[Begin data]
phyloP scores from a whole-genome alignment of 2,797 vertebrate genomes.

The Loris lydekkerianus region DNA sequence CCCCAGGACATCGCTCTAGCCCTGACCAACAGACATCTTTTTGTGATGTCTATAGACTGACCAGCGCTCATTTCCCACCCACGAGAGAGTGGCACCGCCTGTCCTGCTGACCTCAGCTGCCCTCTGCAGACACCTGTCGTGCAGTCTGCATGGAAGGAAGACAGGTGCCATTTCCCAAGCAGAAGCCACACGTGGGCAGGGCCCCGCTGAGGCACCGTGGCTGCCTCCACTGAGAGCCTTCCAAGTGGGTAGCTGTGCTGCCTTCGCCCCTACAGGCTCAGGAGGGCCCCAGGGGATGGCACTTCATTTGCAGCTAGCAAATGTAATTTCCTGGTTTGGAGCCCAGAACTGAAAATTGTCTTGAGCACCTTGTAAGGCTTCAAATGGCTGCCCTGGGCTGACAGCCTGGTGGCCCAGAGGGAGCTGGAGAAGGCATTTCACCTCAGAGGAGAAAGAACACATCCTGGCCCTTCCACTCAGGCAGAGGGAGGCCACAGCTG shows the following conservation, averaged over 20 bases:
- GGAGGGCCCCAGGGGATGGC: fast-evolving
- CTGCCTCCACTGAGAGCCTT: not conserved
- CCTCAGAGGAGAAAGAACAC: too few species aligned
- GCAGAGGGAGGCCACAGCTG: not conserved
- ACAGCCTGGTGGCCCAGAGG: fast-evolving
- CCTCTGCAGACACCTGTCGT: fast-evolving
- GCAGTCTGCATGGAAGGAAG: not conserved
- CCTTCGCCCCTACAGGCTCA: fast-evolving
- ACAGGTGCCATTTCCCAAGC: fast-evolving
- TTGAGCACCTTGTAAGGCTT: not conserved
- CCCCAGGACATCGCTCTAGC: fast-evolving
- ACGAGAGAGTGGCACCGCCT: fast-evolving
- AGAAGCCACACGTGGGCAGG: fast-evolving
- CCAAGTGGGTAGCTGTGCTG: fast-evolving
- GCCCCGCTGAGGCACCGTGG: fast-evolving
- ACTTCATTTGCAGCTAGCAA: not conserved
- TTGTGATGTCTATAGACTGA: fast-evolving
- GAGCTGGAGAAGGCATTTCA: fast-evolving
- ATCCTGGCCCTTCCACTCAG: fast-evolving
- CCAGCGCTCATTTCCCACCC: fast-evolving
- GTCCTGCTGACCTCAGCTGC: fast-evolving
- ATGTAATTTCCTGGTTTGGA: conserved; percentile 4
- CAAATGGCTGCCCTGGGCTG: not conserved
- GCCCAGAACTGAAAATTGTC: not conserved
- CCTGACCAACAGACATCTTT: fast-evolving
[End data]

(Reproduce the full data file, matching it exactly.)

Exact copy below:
phyloP scores from a whole-genome alignment of 2,797 vertebrate genomes.

The Loris lydekkerianus region DNA sequence CCCCAGGACATCGCTCTAGCCCTGACCAACAGACATCTTTTTGTGATGTCTATAGACTGACCAGCGCTCATTTCCCACCCACGAGAGAGTGGCACCGCCTGTCCTGCTGACCTCAGCTGCCCTCTGCAGACACCTGTCGTGCAGTCTGCATGGAAGGAAGACAGGTGCCATTTCCCAAGCAGAAGCCACACGTGGGCAGGGCCCCGCTGAGGCACCGTGGCTGCCTCCACTGAGAGCCTTCCAAGTGGGTAGCTGTGCTGCCTTCGCCCCTACAGGCTCAGGAGGGCCCCAGGGGATGGCACTTCATTTGCAGCTAGCAAATGTAATTTCCTGGTTTGGAGCCCAGAACTGAAAATTGTCTTGAGCACCTTGTAAGGCTTCAAATGGCTGCCCTGGGCTGACAGCCTGGTGGCCCAGAGGGAGCTGGAGAAGGCATTTCACCTCAGAGGAGAAAGAACACATCCTGGCCCTTCCACTCAGGCAGAGGGAGGCCACAGCTG shows the following conservation, averaged over 20 bases:
- GGAGGGCCCCAGGGGATGGC: fast-evolving
- CTGCCTCCACTGAGAGCCTT: not conserved
- CCTCAGAGGAGAAAGAACAC: too few species aligned
- GCAGAGGGAGGCCACAGCTG: not conserved
- ACAGCCTGGTGGCCCAGAGG: fast-evolving
- CCTCTGCAGACACCTGTCGT: fast-evolving
- GCAGTCTGCATGGAAGGAAG: not conserved
- CCTTCGCCCCTACAGGCTCA: fast-evolving
- ACAGGTGCCATTTCCCAAGC: fast-evolving
- TTGAGCACCTTGTAAGGCTT: not conserved
- CCCCAGGACATCGCTCTAGC: fast-evolving
- ACGAGAGAGTGGCACCGCCT: fast-evolving
- AGAAGCCACACGTGGGCAGG: fast-evolving
- CCAAGTGGGTAGCTGTGCTG: fast-evolving
- GCCCCGCTGAGGCACCGTGG: fast-evolving
- ACTTCATTTGCAGCTAGCAA: not conserved
- TTGTGATGTCTATAGACTGA: fast-evolving
- GAGCTGGAGAAGGCATTTCA: fast-evolving
- ATCCTGGCCCTTCCACTCAG: fast-evolving
- CCAGCGCTCATTTCCCACCC: fast-evolving
- GTCCTGCTGACCTCAGCTGC: fast-evolving
- ATGTAATTTCCTGGTTTGGA: conserved; percentile 4
- CAAATGGCTGCCCTGGGCTG: not conserved
- GCCCAGAACTGAAAATTGTC: not conserved
- CCTGACCAACAGACATCTTT: fast-evolving